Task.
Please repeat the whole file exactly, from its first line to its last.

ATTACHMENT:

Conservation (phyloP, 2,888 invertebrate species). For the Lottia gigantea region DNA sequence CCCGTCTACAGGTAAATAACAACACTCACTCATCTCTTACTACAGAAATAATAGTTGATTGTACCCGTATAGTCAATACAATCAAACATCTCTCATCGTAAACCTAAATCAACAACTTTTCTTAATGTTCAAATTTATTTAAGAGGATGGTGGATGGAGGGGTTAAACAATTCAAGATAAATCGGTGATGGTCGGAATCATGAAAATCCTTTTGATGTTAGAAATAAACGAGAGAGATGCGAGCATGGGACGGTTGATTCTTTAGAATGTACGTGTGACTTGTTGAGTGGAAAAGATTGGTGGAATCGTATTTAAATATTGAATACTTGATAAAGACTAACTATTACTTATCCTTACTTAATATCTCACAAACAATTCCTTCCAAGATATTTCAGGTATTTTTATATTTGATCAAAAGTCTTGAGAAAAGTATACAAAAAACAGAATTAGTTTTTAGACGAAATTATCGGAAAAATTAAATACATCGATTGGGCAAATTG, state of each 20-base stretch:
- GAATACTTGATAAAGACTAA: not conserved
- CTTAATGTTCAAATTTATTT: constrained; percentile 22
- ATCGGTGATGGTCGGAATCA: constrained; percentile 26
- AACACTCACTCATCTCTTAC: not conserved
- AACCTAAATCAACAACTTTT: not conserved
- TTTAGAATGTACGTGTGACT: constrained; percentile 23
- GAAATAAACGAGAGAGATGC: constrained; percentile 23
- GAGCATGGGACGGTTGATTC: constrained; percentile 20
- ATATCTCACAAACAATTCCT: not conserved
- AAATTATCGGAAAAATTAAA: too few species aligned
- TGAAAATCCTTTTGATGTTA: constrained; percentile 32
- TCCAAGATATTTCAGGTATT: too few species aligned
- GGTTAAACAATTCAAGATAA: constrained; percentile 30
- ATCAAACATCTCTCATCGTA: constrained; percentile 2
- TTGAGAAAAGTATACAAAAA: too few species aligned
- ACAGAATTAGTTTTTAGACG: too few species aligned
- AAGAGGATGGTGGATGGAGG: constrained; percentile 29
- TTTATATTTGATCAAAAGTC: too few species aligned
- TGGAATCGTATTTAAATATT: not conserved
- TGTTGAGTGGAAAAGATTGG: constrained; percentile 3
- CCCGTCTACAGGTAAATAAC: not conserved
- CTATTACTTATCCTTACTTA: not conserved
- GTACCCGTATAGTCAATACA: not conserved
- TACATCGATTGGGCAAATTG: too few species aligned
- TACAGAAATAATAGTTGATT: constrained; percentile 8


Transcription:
Conservation (phyloP, 2,888 invertebrate species). For the Lottia gigantea region DNA sequence CCCGTCTACAGGTAAATAACAACACTCACTCATCTCTTACTACAGAAATAATAGTTGATTGTACCCGTATAGTCAATACAATCAAACATCTCTCATCGTAAACCTAAATCAACAACTTTTCTTAATGTTCAAATTTATTTAAGAGGATGGTGGATGGAGGGGTTAAACAATTCAAGATAAATCGGTGATGGTCGGAATCATGAAAATCCTTTTGATGTTAGAAATAAACGAGAGAGATGCGAGCATGGGACGGTTGATTCTTTAGAATGTACGTGTGACTTGTTGAGTGGAAAAGATTGGTGGAATCGTATTTAAATATTGAATACTTGATAAAGACTAACTATTACTTATCCTTACTTAATATCTCACAAACAATTCCTTCCAAGATATTTCAGGTATTTTTATATTTGATCAAAAGTCTTGAGAAAAGTATACAAAAAACAGAATTAGTTTTTAGACGAAATTATCGGAAAAATTAAATACATCGATTGGGCAAATTG, state of each 20-base stretch:
- GAATACTTGATAAAGACTAA: not conserved
- CTTAATGTTCAAATTTATTT: constrained; percentile 22
- ATCGGTGATGGTCGGAATCA: constrained; percentile 26
- AACACTCACTCATCTCTTAC: not conserved
- AACCTAAATCAACAACTTTT: not conserved
- TTTAGAATGTACGTGTGACT: constrained; percentile 23
- GAAATAAACGAGAGAGATGC: constrained; percentile 23
- GAGCATGGGACGGTTGATTC: constrained; percentile 20
- ATATCTCACAAACAATTCCT: not conserved
- AAATTATCGGAAAAATTAAA: too few species aligned
- TGAAAATCCTTTTGATGTTA: constrained; percentile 32
- TCCAAGATATTTCAGGTATT: too few species aligned
- GGTTAAACAATTCAAGATAA: constrained; percentile 30
- ATCAAACATCTCTCATCGTA: constrained; percentile 2
- TTGAGAAAAGTATACAAAAA: too few species aligned
- ACAGAATTAGTTTTTAGACG: too few species aligned
- AAGAGGATGGTGGATGGAGG: constrained; percentile 29
- TTTATATTTGATCAAAAGTC: too few species aligned
- TGGAATCGTATTTAAATATT: not conserved
- TGTTGAGTGGAAAAGATTGG: constrained; percentile 3
- CCCGTCTACAGGTAAATAAC: not conserved
- CTATTACTTATCCTTACTTA: not conserved
- GTACCCGTATAGTCAATACA: not conserved
- TACATCGATTGGGCAAATTG: too few species aligned
- TACAGAAATAATAGTTGATT: constrained; percentile 8